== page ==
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The History of Barcodes
Today, anyone under the age of 25 would likely have no idea that it was not that many years ago that the checkout clerk punched information into a big machine for every item that was purchased at their local grocery store. Today we quickly move through the checkout line with our products being scanned and product prices jumping up on a screen in front of us. How did we move from the old cash register to the modern scanner systems we use today?
In 1948 a graduate student named Bernard Silver overheard someone ask if there was a way to identify and track grocery products. Silver told his friend Norman Woodland about this challenge and the two of them began to investigate methods and systems to identify products at check out. They tried several ideas before coming on the idea of a barcode type system that could be printed on products and read by a scanner. They came up with two barcode patterns: one with vertical bars and one that used a circular pattern. They were issued patent 2,612,994 for their invention in 1952. Later this patent was sold to RCA. Woodland was hired by IBM were he encouraged IBM to further develop his ideas.
In 1959 David Collins, who worked at Sylvania, developed a barcode like system to identify rail cars. His system used reflective material that were arranged in stripes and were affixed to the side of rail cars. This system was tested by different railways during the 60's and was ultimately made a standard by the Association of American Railroads. However, due to technical problems and a lack of enthusiasm by the railways, the idea was abandoned.
In 1966 the National Association of Food Chains held a meeting to discuss if there was any way to automatically identify grocery items at checkout. Representatives from RCA attended the meeting and since they had purchased the Silver and Woodland patent they proposed a system based on patents circular barcode. RCA pushed their circular barcode idea over the following years as many other companies got involved. At another meeting in 1971 RCA demonstrated their circular barcode. Also attending this meeting were representatives from IBM. After the meeting one of the IBM marketing people realized that one of the two original inventors of the RCA patent, Woodland, worked for IBM in North Carolina. They quickly started a project headed up by Woodland to create their own barcode system. The circular RCA barcode had serious problems with smearing when applied being products. The IBM barcode was just vertical bars and did not suffer from the same problems.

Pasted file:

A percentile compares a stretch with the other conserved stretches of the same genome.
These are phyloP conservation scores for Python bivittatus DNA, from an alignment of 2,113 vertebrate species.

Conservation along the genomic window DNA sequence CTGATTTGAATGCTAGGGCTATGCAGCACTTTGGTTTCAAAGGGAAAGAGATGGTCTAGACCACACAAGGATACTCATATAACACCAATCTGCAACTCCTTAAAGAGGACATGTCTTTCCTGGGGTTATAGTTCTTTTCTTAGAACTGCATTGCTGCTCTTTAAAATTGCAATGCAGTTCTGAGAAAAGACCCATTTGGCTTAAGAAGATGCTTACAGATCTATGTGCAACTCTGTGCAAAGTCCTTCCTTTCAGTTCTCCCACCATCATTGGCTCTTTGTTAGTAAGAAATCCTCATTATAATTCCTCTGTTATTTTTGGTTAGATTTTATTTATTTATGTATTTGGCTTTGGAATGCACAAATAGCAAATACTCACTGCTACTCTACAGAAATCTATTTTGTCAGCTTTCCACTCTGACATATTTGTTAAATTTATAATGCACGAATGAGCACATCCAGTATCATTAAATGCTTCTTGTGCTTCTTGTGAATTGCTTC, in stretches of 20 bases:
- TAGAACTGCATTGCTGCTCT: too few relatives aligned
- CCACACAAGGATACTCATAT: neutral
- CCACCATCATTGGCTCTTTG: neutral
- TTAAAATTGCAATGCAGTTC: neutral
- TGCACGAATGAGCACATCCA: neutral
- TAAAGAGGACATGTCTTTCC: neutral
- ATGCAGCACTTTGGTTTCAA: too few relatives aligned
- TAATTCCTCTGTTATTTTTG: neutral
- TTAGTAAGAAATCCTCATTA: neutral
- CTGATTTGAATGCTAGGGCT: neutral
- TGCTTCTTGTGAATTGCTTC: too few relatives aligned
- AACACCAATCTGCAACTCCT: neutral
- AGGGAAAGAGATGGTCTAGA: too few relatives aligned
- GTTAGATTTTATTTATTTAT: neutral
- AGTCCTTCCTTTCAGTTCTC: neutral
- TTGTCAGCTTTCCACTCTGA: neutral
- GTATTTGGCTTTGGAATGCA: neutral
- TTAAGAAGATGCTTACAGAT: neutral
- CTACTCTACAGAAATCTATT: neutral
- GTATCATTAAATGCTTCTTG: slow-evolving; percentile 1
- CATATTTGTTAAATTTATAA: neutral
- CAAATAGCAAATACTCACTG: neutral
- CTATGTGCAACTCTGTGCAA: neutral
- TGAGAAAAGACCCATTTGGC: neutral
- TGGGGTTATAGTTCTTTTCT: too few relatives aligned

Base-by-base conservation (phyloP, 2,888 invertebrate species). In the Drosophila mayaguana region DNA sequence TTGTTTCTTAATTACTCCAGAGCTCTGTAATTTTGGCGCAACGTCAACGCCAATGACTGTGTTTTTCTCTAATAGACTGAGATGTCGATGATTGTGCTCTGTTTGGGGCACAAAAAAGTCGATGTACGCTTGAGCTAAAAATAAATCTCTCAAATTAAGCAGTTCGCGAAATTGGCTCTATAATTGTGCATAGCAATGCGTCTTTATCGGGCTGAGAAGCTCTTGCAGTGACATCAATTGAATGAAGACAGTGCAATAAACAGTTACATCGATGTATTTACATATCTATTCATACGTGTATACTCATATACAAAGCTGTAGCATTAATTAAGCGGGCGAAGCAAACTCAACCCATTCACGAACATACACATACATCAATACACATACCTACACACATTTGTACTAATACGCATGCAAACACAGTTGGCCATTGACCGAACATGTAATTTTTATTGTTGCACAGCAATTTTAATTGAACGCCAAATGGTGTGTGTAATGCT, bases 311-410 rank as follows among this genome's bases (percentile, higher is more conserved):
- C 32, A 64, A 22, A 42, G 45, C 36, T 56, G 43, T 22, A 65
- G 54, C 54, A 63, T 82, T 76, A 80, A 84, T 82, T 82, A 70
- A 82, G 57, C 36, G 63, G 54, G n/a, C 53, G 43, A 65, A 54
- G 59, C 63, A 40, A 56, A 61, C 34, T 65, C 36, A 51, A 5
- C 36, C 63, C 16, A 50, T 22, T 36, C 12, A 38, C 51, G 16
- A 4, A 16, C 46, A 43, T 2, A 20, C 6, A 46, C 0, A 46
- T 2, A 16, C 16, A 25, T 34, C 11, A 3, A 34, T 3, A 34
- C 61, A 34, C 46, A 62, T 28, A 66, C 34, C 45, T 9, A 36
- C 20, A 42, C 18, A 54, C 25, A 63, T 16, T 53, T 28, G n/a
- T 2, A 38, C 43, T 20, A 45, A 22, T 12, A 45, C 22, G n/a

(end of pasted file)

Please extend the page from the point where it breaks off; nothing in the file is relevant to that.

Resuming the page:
At 8:01 AM on June 26, 1974 at Marsh's Supermarket in Troy, Ohio a pack of Juicy Fruit gum was scanned using the newly created IBM barcode standard. This barcode became what we know today as the Universal Product Code (UPC Code) that can be found on almost every product in the stores today. The receipt for this first barcode scanned package of gum is in the Smithsonian Museum.
It took many more years for this new barcode system to be widely adopted by the grocery industry, because the grocery stores did not want to invest in scanners until the products were all labeled with the new barcodes and the manufactures did not want to invest in the labeling equipment until there was a significant number of stores that had scanners. Because of this "chicken or the egg" dilemma the new barcode grocery idea almost died. However by the early 80;s the adoption of the new barcode system had a foothold and became an industry standard.
Today barcodes are on everything from our ID Cards to our toothpaste packaging.
ColorID can supply you with a number of barcode readers and ID printer's that are capable of printing barcodes on your badges.
About ColorID, LLC
Every year, ColorID assists more than 1000 colleges and universities and their project managers personally oversee 700 custom projects each year, including many small and large recarding projects. ColorID offers best-in-class products and solutions, including: contactless, smart and financial cards from every major manufacturer, multiple ID printer platforms; transaction and point-of-sale software and hardware, a variety of handheld devices for identification and tracking applications and biometrics solutions, including fingerprint and iris readers. The company’s manufacturing partners include: Iris ID, HID, Fargo, Datacard, CardSmith, Gemalto, Zebra, NiSCA, Evolis, Allegion, Aptiq, Magicard, Brady People ID, Integrated Biometrics, Oberthur, NBS, Vision Database Systems and many others.
Contact ColorID at 704-987-2238 or toll free in Canada and the US at 888-682-6567. Visit ColorID on the web at: www.colorid.com or email ColorID at email@example.com.
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